On a regional level, given Power Smart initiatives and community standards, virtually every house built in the last decade has all those efficiencies built in. Consequently, Power Smart is starting to miss its goals. It is not for lack of trying, but rather because we have now reached a new state where most houses are pretty darned efficient. Certainly by raising power rates we can drive down demand somewhat (as I have noted previously) but all the big savings are now already incorporated into the system. Some have suggested regulations might be able to further reduce the load but that will be politically challenging and still won’t get us where we want to be. Essentially what I am trying to say is that our transition from inefficient to highly-efficient residential electricity use is essentially complete. Any further increases in efficiency are going to be costly and will not have anywhere near the effect that the changes of the last 25 years have already achieved.

Looking at the information presented above, it is now clear how we managed to absorb a half-million people into our province with little additional demand. But we can’t replicate that miracle with the next 1 million. There aren’t that many two-decade old fridges to buy back and new houses start out with energy-efficient bulbs in all the sockets. This explains why BCHydro load forecasts (caution big file) anticipate sales to the residential sector to grow by about 325 GWh per year (1.7 per cent). That growth is based on projected housing starts. Those houses, however efficient, are still going to need electricity to operate. So even though our per capita electricity use has gone down in the last 25 years, that decrease is the direct result of a major transition from low-efficiency to high efficiency systems.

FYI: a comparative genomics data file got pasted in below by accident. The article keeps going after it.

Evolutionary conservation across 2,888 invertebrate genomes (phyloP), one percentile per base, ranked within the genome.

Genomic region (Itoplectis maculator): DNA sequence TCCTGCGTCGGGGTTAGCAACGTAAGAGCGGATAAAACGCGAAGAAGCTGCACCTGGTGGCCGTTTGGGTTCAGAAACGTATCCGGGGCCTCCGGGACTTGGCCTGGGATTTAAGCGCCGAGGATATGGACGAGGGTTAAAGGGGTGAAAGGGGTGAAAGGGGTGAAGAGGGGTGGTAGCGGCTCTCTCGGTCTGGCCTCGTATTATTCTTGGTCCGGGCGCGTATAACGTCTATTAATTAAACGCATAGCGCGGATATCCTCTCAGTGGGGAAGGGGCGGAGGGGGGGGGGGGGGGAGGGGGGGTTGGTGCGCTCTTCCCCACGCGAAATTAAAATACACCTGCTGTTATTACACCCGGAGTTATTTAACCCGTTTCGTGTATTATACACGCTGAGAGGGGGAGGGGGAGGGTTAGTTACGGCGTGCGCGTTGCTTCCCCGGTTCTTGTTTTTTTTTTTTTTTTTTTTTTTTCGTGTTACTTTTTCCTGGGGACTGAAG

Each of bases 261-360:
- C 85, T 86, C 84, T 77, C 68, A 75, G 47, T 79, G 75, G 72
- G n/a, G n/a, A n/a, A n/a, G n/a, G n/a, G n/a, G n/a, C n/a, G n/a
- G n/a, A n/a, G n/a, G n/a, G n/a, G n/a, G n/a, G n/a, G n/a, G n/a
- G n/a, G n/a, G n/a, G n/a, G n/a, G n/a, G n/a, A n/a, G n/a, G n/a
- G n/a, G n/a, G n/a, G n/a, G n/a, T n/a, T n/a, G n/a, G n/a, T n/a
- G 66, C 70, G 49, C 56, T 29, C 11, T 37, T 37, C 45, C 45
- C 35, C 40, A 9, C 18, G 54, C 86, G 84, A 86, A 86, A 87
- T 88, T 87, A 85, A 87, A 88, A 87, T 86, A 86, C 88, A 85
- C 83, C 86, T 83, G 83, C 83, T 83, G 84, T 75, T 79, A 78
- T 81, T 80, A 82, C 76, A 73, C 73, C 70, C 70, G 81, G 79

Another feature of electricity demand ignored by the activists is the effect of reducing our reliance on natural gas in the residential sector. As I noted above, my house and the houses around it are heated and heat their water via natural gas, but that era may be coming to an end in much of the province. Consider the City of Vancouver’s “Zero Emissions Building Plan” which sees heat and hot water moving from natural gas to electricity. Even if new buildings built in Vancouver are built to passive building standards this will result in an increase in electricity demand. The energy savings will come at the expense of natural gas, not electricity. I’m not even going to discuss electric vehicles here as I have addressed them previously, suffice it to say that adding electric vehicles should not be expected to reduce electricity demand in BC.

Ultimately, BC’s residential sector represents 34 percent of BC Hydro’s domestic sales and, as discussed above, our population is anticipated to grow by 22% in the next 20 years. Contrary to what has been suggested by the activists, that growth cannot be accomplished without a commensurate growth in electricity demand. We have made great strides in energy efficiency in the last 25 years and in doing so have driven down our per capita electricity demand. We have reached a level of efficiency that means that further decrease will be potentially expensive and painful and even then will be more than made up for in our moving away from natural gas in the residential sector. So, I say this to the anti-Site C activists. If your argument is that energy efficiency is going to make up for our electricity demands going into the next decade then you had better demonstrate how that can be so. Simply stating that we did it before and therefore can do it again ignores the reality on the ground;, or put another way, when losing weight losing the last 10 lbs is a lot harder than losing the first 10 lbs.